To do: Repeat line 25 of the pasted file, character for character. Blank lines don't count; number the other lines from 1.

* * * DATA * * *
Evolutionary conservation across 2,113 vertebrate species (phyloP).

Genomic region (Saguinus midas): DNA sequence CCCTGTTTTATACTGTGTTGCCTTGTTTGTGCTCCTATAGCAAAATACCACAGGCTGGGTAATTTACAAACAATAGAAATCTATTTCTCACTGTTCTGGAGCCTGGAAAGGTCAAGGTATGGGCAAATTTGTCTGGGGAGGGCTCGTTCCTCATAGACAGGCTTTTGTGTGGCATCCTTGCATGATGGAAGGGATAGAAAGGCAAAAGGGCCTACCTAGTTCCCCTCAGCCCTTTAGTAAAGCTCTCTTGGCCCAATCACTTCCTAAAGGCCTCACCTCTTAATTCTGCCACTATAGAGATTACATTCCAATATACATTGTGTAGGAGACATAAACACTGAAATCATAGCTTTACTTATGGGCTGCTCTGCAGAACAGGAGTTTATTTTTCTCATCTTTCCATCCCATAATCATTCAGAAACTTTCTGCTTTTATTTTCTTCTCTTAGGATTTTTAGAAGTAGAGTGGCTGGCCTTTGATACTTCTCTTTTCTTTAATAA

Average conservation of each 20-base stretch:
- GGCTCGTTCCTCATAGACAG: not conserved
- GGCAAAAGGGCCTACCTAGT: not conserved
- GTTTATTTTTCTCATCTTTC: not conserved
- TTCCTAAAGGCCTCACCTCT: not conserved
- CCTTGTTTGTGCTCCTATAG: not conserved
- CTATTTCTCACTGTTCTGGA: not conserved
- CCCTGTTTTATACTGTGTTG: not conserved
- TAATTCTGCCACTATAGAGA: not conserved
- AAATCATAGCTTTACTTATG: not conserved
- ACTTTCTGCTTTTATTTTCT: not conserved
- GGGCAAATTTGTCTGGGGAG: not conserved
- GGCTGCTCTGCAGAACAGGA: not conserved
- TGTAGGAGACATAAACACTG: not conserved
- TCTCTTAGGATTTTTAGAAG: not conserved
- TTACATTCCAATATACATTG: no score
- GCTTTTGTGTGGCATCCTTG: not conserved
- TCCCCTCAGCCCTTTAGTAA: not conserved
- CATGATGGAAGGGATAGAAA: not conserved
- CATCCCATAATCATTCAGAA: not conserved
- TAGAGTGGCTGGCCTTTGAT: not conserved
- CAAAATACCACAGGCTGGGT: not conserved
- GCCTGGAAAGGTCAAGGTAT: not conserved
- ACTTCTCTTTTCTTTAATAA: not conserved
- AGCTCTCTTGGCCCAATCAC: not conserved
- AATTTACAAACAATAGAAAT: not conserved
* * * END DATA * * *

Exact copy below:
- GCCTGGAAAGGTCAAGGTAT: not conserved